The Senate Democrats have taken the climate bill off the table. At least, they have abandoned the climate bill that would have instituted emissions caps on greenhouse gasses and promoted renewable energy production. In its place will be what Bradford Plumer of the New Republic calls a “very pared-back bill” focused on oil spill response, with a bit of money for home energy-efficiency retrofits (maybe some benefits for our residential window folks?).
Should industry (including the glass industry) be issuing a sigh of relief that emissions cap legislation has been delayed for the foreseeable future? (See Closer look: Climate bill, cap and trade could hurt industry). According to Lisa Reisman from MetalMiner in a July 26 column, yes. The discarded bill would have capped emissions domestically without including any provisions to move the country away from energy imports. “We can’t see how climate legislation focused on limiting emissions will reduce our dependence on foreign sources. In fact, we could assume the cost of energy would increase, thereby further opening up alternative sources of supply to fill the gap (e.g. imports),” Reisman said. And the original bill, if passed, could have put metals producers (and glass producers, as well as all of industry, I presume) in an “international competitive disadvantage,” Reisman said.
However, I worry the big picture news is not all good for our industry—or the U.S. economy in general.
On the emissions cap front, I want to re-state a warning I heard from a National Association of Manufacturers official during Glass Week that emissions regulations are coming (eventually) and can come from many sources, including the Environmental Protection Agency. Manufacturers should be prepared, even if this particular bill has fallen to the wayside.
Additionally, what about the segments of the glass industry that are investing in renewable initiatives, particularly the solar power industry? (See Max Perilstein’s blog from a couple weeks ago, Solar is here to stay)? How much longer will the solar industry be able to thrive without a major governmental push for renewables? And will solar no longer be a place of opportunity in our industry? (On the other hand, perhaps the emissions caps would have hurt glass companies more than a major boost in solar would have helped?)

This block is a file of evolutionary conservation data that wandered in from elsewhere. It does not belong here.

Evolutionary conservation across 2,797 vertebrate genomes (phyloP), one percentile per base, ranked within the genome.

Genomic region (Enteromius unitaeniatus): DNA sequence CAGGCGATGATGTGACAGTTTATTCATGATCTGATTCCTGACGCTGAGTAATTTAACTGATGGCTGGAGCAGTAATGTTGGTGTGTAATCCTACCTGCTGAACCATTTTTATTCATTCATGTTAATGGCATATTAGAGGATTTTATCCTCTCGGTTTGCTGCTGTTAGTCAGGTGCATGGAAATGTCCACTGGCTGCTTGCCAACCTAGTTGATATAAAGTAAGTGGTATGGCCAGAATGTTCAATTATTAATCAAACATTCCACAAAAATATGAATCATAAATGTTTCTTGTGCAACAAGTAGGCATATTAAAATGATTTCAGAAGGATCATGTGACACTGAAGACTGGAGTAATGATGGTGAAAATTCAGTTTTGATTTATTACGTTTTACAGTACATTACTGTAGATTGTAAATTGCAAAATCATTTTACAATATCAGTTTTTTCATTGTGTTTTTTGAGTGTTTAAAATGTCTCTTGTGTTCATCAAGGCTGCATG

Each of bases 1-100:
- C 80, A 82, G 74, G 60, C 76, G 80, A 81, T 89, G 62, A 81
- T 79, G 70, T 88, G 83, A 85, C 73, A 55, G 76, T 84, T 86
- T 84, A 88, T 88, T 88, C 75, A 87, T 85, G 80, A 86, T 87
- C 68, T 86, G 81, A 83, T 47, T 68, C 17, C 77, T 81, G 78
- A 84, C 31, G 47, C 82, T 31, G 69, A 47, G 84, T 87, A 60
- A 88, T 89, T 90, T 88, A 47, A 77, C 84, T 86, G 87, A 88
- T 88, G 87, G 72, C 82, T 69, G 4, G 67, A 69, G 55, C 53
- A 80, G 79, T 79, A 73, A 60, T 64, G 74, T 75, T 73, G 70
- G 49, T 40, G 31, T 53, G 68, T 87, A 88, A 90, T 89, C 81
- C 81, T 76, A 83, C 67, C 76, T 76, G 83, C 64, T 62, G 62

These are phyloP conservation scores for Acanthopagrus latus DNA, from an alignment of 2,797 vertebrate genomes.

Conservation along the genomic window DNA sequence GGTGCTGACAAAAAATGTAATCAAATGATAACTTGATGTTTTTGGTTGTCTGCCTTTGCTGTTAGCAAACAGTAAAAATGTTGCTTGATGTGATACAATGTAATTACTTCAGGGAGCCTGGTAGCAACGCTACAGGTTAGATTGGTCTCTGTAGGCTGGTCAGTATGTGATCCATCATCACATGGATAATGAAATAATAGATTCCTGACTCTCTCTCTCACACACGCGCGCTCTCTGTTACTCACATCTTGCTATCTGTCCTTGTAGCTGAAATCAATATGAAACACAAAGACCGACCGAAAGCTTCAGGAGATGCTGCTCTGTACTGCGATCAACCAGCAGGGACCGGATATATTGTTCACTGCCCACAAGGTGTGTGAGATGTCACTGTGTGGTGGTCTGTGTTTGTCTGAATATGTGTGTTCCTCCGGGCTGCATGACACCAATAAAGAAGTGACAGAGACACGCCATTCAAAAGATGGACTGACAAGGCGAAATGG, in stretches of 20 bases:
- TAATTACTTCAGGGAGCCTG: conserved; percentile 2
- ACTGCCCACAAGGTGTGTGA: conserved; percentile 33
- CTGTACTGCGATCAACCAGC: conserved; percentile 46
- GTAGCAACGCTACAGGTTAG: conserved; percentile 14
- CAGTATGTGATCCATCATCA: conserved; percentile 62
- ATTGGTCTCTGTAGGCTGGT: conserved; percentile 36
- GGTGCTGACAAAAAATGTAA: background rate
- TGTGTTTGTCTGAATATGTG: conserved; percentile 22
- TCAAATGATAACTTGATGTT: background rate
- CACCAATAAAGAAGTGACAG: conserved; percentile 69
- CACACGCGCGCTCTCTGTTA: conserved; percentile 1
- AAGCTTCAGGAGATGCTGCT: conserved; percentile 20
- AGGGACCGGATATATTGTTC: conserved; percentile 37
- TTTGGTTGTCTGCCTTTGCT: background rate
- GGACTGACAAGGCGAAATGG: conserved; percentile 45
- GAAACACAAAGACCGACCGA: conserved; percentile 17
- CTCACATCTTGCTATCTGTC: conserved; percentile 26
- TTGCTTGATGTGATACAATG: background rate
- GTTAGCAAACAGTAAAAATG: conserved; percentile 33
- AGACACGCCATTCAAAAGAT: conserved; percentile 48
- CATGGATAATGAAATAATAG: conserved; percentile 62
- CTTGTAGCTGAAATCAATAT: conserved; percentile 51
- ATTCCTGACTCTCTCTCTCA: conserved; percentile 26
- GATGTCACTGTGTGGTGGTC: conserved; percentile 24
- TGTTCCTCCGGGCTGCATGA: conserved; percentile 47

What about the overall U.S. economy? We’ve been hearing that green jobs could be the key to reviving the economy. Are these jobs lost? And what does that mean for economic recovery? In a June 24 column lamenting the tabled bill, Thomas Friedman shared one anecdote about green jobs. “A day before the climate bill went down, Lew Hay, the C.E.O. of NextEra Energy, which owns Florida Power & Light, one of the nation’s biggest utilities, e-mailed to say that if the Senate would set a price on carbon and requirements for renewal energy, utilities like his would have the price certainty they need to make the big next-generation investments, including nuclear. ‘If we invest an additional $3 billion a year or so on clean energy, that’s roughly 50,000 jobs over the next five years,’ said Hay. (Say goodbye to that.),” Friedman said.
And finally, what about the United States’ future ability to compete in a green world economy? While the U.S. is postponing climate legislation, China is moving forward on its own domestic carbon trading program, Friedman said. Even if the United States is able to pass emissions reduction legislation in the next five years, the country and its industry will be noticeably behind China.
While I do issue a sigh of relief for our manufacturers, I issue a greater sigh of disappointment and trepidation. Climate change legislation that pushes our country away from carbon power and toward renewable is inevitable. I just hope it doesn’t come too late for the industry, the United States, and, yes, this world of ours. (Take a peek at this report from Proceedings of the National Academy of Sciences to see one worst-case scenario that results in large fractions of the planet, including most of the eastern United States, becoming uninhabitable).
What are your thoughts? Join the discussion.
--By Katy Devlin, associate editor